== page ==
Tuesday, 14 October 2014

You Know What Elmer's Saying

If you can’t quote Elmer Fudd from this frame in “A Wild Hare” (1940), you’re on the wrong blog.

This may not have the manic energy of Tex Avery’s MGM cartoons but it’s still one of his—and animation’s—all-time greats.


  1. "SHHHHHHHH... I'm hunting wabbits!"

  2. For some reason, this cartoon never got really extended play in the AAP package on Ch. 5 in New York during the 1960s. It would only show up occasionally, and when it did, compared to the other Bugs shorts running through 1948, it was so ... slow. Even as a little kid, you could still tell it was one of the early Bugs efforts, but once you find out it's not just the first weal wabbit carton, you appreciate how perfectly Avery nailed the Bugs-Elmer relationship (to the point that Bugs is Bugs, as everyone knows him today, for almost a minute before you ever see his face or hear his voice, when it's simply his hand vs. Elmer's gun barrel battling for the carrot).

  3. Don’t recall seeing “A Wild Hare” much as a kid in the ‘60s on WNEW (New York’s Channel 5 – now FOX-5) either.

    But, in the early ‘70s, when it was my after high-school ritual to come home, watch Bugs Bunny (usually 2 Bugs cartoons on either end of the half hour with a Harveytoon in the middle, for some reason) at 4PM, then Lost in Space at 4:30, and get the bus to the mall for some evening clerk-work, it was very much in the regular rotation.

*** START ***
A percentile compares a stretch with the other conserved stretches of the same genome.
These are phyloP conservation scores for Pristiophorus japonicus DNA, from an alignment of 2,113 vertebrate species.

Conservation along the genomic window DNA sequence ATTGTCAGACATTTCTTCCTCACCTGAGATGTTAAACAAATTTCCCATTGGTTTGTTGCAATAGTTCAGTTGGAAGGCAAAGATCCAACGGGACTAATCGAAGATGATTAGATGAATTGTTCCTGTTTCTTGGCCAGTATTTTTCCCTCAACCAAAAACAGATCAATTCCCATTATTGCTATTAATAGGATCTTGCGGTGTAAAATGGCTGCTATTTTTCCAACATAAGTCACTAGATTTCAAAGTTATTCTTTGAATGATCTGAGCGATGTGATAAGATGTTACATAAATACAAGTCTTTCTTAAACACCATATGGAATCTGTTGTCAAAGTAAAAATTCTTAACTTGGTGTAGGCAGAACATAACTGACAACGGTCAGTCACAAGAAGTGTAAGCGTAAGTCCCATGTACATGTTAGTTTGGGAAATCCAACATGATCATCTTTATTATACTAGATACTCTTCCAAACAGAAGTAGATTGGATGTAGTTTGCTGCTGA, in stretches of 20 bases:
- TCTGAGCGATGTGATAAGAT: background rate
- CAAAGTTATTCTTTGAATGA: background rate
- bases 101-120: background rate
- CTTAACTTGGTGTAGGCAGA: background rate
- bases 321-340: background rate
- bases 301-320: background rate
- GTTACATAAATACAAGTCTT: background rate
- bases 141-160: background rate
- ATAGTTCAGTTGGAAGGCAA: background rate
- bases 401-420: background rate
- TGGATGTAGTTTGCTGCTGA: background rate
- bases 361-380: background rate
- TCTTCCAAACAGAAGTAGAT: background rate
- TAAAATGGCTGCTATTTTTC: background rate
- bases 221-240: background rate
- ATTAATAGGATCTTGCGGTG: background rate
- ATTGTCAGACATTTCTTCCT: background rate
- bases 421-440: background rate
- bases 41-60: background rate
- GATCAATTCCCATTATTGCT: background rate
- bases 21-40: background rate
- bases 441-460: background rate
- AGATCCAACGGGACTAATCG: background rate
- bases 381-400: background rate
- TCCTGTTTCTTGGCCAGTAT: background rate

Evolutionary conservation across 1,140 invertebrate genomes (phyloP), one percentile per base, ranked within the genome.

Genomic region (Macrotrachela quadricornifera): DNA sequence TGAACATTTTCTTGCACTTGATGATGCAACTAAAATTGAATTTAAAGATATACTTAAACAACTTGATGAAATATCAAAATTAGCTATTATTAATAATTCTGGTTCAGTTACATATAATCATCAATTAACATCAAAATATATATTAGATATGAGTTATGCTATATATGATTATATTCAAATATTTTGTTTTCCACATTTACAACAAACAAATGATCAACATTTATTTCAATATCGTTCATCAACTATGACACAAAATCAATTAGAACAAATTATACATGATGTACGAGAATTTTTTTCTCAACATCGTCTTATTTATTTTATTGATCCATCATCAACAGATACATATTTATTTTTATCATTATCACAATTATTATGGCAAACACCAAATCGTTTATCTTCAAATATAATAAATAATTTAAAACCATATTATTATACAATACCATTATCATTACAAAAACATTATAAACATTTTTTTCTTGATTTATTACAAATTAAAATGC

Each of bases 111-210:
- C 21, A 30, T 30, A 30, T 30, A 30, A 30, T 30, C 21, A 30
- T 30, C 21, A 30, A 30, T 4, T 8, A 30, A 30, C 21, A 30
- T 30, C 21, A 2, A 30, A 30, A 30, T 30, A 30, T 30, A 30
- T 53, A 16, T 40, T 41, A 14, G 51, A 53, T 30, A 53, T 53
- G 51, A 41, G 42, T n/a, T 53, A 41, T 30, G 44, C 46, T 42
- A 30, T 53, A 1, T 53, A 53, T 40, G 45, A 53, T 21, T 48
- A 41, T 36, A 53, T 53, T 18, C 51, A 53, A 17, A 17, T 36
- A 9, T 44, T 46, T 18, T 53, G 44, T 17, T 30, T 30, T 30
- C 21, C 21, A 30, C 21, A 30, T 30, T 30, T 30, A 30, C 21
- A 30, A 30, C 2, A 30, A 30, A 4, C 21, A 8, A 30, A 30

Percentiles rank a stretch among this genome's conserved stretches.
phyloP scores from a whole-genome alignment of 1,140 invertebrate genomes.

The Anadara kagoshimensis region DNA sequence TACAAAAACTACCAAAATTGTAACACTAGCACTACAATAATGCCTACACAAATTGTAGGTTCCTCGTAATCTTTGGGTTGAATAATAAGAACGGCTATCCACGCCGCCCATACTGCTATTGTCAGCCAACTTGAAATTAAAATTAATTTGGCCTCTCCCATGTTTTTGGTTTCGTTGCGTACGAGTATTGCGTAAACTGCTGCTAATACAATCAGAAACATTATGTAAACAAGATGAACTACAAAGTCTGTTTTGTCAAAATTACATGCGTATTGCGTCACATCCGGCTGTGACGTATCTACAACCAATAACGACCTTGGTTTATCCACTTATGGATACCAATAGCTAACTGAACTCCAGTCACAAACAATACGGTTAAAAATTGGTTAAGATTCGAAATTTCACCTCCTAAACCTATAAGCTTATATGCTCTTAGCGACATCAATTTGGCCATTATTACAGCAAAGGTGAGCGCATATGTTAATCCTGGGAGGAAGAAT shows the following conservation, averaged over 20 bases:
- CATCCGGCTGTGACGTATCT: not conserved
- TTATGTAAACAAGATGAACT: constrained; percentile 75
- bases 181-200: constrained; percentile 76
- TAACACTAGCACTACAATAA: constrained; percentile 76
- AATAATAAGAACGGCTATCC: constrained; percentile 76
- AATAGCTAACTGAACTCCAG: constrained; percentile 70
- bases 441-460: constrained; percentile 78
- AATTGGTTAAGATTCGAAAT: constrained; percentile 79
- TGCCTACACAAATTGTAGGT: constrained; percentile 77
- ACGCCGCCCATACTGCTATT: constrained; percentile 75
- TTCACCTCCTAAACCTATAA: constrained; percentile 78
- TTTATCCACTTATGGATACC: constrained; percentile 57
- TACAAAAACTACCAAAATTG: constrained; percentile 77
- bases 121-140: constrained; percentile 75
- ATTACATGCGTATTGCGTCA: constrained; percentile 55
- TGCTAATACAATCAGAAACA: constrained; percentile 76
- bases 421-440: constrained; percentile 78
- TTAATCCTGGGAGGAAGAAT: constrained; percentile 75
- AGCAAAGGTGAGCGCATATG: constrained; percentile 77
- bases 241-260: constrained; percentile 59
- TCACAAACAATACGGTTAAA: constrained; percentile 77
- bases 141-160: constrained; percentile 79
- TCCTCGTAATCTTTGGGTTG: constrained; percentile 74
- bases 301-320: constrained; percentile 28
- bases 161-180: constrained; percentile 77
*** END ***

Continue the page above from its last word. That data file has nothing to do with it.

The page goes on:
So was “Hare-Um Scare-Um”, both of which, I thought (even back then, before research books) were the very beginnings of Bugs! Most of the shorts that weren’t in the CBS Network package, just kept coming around every few weeks, and I was always glad to see them.

    Oh, and I always changed into my shirt and tie for mall-work DURING the Harveytoon! Didn’t wanna miss a moment of Bugs… or Lost in Space, for that matter. Ah, memories!

    Now, those after-school local TV timeslots are occupied by trashy talk shows and early local news, kids more than likely play videogames, and adults are mall-clerking for vital supplementary income. …This is progress?

  4. I remember it from the 60s, though it seems like "The Heckling Hare" played far more often. Or maybe that one made a bigger impression on me.